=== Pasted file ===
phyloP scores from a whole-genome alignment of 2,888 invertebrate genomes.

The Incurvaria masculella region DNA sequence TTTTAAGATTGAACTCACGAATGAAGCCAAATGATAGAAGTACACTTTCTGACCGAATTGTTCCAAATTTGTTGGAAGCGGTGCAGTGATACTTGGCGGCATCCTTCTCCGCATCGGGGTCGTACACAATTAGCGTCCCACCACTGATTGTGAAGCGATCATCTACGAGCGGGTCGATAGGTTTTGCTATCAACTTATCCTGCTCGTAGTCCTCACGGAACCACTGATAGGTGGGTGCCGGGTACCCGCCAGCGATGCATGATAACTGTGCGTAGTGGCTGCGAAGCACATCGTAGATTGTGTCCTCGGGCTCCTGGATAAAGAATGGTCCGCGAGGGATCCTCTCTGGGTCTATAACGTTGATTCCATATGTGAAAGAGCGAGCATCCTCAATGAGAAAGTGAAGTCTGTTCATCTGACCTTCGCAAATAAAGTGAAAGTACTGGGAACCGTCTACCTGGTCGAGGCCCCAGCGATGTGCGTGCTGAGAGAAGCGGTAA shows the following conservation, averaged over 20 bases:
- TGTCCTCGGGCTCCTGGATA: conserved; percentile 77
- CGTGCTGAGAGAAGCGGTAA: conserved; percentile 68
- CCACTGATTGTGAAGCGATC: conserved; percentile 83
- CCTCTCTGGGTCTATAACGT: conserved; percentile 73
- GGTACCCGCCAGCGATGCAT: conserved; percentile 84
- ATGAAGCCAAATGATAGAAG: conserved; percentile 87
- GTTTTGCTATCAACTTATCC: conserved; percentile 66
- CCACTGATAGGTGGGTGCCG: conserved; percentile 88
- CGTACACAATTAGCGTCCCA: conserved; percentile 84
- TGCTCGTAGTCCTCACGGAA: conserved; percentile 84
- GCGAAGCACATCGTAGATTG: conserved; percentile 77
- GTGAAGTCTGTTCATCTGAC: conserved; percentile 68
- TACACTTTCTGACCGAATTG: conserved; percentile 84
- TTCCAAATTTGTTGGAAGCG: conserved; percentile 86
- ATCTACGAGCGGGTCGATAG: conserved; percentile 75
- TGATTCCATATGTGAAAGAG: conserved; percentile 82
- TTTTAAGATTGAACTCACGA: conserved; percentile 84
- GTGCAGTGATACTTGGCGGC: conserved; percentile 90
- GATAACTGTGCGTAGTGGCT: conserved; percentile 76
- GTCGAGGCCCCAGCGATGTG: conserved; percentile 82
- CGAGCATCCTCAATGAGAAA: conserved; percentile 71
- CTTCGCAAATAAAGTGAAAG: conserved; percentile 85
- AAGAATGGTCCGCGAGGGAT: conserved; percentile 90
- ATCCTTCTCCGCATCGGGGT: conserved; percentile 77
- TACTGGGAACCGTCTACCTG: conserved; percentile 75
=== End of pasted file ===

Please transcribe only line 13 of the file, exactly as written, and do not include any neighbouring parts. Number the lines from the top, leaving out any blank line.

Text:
- GCGAAGCACATCGTAGATTG: conserved; percentile 77